However, hydrogen production requires energy investment, and sometimes the process efficiency is inadequate. Furthermore, safety issues should be considered. Hydrogen also requires greater energy for storage and transportation in comparison with fossil fuels. Currently, the desired green hydrogen production costs are higher than hydrogen production using fossil fuels, and a heavy initial investment is required in infrastructure. In light of the forecasts that about 18-20% of the global energy economy in 2050 will be based on hydrogen, huge amounts are already being invested in the hydrogen economy throughout the world.

The main use of hydrogen in the world today is as raw material for the manufacturing of fertilizers and chemicals - 55% of the hydrogen is used in ammonia production, 25% in oil refining, and 10% in methanol production. However, hydrogen as an energy carrier is an important element in the solution options offered to limit global warming. Indeed, in the past two years, various countries throughout the world are publishing strategies for incorporating hydrogen in their energy economy for transportation, de-carbonization of the industry, building air conditioning, and support for the penetration of regenerating energies, as well as implementing programs to support the incorporation of hydrogen by setting objectives, incentives, or their combination.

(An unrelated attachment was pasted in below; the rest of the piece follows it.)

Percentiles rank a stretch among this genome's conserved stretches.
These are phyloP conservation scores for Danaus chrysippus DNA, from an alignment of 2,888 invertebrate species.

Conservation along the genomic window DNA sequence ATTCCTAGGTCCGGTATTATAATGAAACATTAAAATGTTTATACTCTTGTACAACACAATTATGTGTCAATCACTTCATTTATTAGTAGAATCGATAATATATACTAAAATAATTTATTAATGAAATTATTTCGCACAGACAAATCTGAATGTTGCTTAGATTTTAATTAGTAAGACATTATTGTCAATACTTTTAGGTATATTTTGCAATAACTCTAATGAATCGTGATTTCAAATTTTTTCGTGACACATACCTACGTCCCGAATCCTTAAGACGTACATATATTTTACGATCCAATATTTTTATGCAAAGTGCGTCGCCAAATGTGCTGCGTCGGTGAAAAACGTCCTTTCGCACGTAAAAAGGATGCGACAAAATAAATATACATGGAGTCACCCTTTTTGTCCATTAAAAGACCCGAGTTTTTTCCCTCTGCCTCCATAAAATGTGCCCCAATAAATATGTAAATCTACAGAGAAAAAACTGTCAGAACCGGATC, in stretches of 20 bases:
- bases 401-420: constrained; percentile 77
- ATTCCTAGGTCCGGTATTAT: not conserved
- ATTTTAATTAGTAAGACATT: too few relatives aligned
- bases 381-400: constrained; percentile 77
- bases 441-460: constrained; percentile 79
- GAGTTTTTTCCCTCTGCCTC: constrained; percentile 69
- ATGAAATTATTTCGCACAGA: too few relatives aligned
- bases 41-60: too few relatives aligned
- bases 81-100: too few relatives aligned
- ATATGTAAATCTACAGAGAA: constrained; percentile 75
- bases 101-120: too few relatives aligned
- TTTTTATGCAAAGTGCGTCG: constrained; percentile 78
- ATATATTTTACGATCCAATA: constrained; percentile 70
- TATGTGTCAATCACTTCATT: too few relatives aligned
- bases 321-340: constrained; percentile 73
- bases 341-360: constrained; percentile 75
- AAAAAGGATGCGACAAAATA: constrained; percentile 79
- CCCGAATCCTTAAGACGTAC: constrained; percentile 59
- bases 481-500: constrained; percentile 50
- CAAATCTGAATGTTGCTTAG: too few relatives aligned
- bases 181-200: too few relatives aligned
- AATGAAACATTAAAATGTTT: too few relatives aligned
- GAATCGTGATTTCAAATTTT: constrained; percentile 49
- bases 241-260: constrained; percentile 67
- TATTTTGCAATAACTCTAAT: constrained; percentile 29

Now is the right time to take advantage of hydrogen's potential in playing a key role in the future of clean, safe, and affordable energy. The International Energy Agency (IEA) published a landmark report to analyze the current state of hydrogen technologies and suggest guidelines for its future development. The report reveals that clean hydrogen is currently enjoying an unprecedented political and business momentum, with a rapidly expanding number of policies and projects worldwide. The report concludes that it is time to increase the technological supply and reduce the costs to allow extensive hydrogen use. The pragmatic recommendations offered to governments and industry will allow us to take advantage of this growing momentum in full.

For the State of Israel to join the global effort to limit global warming and enjoy the economic and environmental benefits, the Forum participants recommended several steps worth taking.